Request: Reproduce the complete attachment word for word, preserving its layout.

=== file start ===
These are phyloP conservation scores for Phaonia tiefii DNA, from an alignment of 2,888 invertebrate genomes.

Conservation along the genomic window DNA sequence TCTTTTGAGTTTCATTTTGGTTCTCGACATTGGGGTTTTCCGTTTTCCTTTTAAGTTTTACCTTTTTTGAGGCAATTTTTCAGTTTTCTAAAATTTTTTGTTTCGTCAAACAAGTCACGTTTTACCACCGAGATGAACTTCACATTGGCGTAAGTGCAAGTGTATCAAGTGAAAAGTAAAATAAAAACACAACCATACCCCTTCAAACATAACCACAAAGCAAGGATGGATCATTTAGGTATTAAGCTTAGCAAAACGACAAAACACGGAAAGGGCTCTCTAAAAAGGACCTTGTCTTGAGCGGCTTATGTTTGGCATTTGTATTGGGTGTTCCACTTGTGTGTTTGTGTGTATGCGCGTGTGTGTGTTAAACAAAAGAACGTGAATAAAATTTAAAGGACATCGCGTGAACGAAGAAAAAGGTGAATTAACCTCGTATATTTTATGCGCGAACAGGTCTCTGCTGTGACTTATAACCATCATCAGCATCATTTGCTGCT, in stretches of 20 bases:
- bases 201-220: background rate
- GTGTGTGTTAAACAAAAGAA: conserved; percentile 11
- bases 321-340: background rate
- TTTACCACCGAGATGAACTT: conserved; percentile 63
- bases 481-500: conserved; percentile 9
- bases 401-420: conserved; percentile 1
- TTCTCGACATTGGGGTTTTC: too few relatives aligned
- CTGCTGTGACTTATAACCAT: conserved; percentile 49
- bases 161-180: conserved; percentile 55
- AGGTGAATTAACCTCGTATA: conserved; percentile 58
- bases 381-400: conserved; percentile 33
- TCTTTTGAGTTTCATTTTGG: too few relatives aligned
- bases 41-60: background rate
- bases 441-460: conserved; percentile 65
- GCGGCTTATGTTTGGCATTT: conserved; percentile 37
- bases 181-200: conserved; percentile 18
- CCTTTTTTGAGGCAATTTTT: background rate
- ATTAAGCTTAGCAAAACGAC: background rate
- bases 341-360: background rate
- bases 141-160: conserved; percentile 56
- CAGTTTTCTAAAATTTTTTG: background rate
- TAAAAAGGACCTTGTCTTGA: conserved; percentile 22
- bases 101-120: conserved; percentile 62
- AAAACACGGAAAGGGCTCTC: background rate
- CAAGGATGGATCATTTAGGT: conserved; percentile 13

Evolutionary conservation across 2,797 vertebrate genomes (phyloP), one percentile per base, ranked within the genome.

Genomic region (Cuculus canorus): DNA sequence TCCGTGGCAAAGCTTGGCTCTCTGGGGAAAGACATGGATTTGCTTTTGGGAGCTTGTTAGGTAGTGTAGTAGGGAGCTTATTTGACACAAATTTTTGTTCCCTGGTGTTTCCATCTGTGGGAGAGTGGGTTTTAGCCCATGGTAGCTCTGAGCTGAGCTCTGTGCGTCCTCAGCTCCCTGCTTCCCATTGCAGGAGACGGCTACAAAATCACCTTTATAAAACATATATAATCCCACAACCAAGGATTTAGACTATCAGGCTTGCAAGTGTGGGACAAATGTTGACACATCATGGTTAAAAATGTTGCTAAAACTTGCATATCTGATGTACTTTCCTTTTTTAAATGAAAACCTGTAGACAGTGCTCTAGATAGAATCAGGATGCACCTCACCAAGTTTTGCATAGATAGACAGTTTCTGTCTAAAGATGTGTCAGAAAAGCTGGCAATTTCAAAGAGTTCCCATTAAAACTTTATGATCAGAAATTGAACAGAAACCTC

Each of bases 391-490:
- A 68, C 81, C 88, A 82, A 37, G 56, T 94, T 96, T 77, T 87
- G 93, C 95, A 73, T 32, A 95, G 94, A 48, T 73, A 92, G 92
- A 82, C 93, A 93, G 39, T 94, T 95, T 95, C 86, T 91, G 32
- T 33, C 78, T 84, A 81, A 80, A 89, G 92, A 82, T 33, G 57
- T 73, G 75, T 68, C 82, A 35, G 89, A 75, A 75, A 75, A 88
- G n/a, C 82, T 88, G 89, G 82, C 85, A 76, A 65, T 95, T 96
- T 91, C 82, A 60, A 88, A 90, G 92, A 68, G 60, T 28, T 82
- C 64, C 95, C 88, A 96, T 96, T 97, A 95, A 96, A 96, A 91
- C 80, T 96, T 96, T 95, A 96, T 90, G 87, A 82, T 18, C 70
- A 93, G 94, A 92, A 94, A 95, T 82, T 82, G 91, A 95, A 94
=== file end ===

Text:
These are phyloP conservation scores for Phaonia tiefii DNA, from an alignment of 2,888 invertebrate genomes.

Conservation along the genomic window DNA sequence TCTTTTGAGTTTCATTTTGGTTCTCGACATTGGGGTTTTCCGTTTTCCTTTTAAGTTTTACCTTTTTTGAGGCAATTTTTCAGTTTTCTAAAATTTTTTGTTTCGTCAAACAAGTCACGTTTTACCACCGAGATGAACTTCACATTGGCGTAAGTGCAAGTGTATCAAGTGAAAAGTAAAATAAAAACACAACCATACCCCTTCAAACATAACCACAAAGCAAGGATGGATCATTTAGGTATTAAGCTTAGCAAAACGACAAAACACGGAAAGGGCTCTCTAAAAAGGACCTTGTCTTGAGCGGCTTATGTTTGGCATTTGTATTGGGTGTTCCACTTGTGTGTTTGTGTGTATGCGCGTGTGTGTGTTAAACAAAAGAACGTGAATAAAATTTAAAGGACATCGCGTGAACGAAGAAAAAGGTGAATTAACCTCGTATATTTTATGCGCGAACAGGTCTCTGCTGTGACTTATAACCATCATCAGCATCATTTGCTGCT, in stretches of 20 bases:
- bases 201-220: background rate
- GTGTGTGTTAAACAAAAGAA: conserved; percentile 11
- bases 321-340: background rate
- TTTACCACCGAGATGAACTT: conserved; percentile 63
- bases 481-500: conserved; percentile 9
- bases 401-420: conserved; percentile 1
- TTCTCGACATTGGGGTTTTC: too few relatives aligned
- CTGCTGTGACTTATAACCAT: conserved; percentile 49
- bases 161-180: conserved; percentile 55
- AGGTGAATTAACCTCGTATA: conserved; percentile 58
- bases 381-400: conserved; percentile 33
- TCTTTTGAGTTTCATTTTGG: too few relatives aligned
- bases 41-60: background rate
- bases 441-460: conserved; percentile 65
- GCGGCTTATGTTTGGCATTT: conserved; percentile 37
- bases 181-200: conserved; percentile 18
- CCTTTTTTGAGGCAATTTTT: background rate
- ATTAAGCTTAGCAAAACGAC: background rate
- bases 341-360: background rate
- bases 141-160: conserved; percentile 56
- CAGTTTTCTAAAATTTTTTG: background rate
- TAAAAAGGACCTTGTCTTGA: conserved; percentile 22
- bases 101-120: conserved; percentile 62
- AAAACACGGAAAGGGCTCTC: background rate
- CAAGGATGGATCATTTAGGT: conserved; percentile 13

Evolutionary conservation across 2,797 vertebrate genomes (phyloP), one percentile per base, ranked within the genome.

Genomic region (Cuculus canorus): DNA sequence TCCGTGGCAAAGCTTGGCTCTCTGGGGAAAGACATGGATTTGCTTTTGGGAGCTTGTTAGGTAGTGTAGTAGGGAGCTTATTTGACACAAATTTTTGTTCCCTGGTGTTTCCATCTGTGGGAGAGTGGGTTTTAGCCCATGGTAGCTCTGAGCTGAGCTCTGTGCGTCCTCAGCTCCCTGCTTCCCATTGCAGGAGACGGCTACAAAATCACCTTTATAAAACATATATAATCCCACAACCAAGGATTTAGACTATCAGGCTTGCAAGTGTGGGACAAATGTTGACACATCATGGTTAAAAATGTTGCTAAAACTTGCATATCTGATGTACTTTCCTTTTTTAAATGAAAACCTGTAGACAGTGCTCTAGATAGAATCAGGATGCACCTCACCAAGTTTTGCATAGATAGACAGTTTCTGTCTAAAGATGTGTCAGAAAAGCTGGCAATTTCAAAGAGTTCCCATTAAAACTTTATGATCAGAAATTGAACAGAAACCTC

Each of bases 391-490:
- A 68, C 81, C 88, A 82, A 37, G 56, T 94, T 96, T 77, T 87
- G 93, C 95, A 73, T 32, A 95, G 94, A 48, T 73, A 92, G 92
- A 82, C 93, A 93, G 39, T 94, T 95, T 95, C 86, T 91, G 32
- T 33, C 78, T 84, A 81, A 80, A 89, G 92, A 82, T 33, G 57
- T 73, G 75, T 68, C 82, A 35, G 89, A 75, A 75, A 75, A 88
- G n/a, C 82, T 88, G 89, G 82, C 85, A 76, A 65, T 95, T 96
- T 91, C 82, A 60, A 88, A 90, G 92, A 68, G 60, T 28, T 82
- C 64, C 95, C 88, A 96, T 96, T 97, A 95, A 96, A 96, A 91
- C 80, T 96, T 96, T 95, A 96, T 90, G 87, A 82, T 18, C 70
- A 93, G 94, A 92, A 94, A 95, T 82, T 82, G 91, A 95, A 94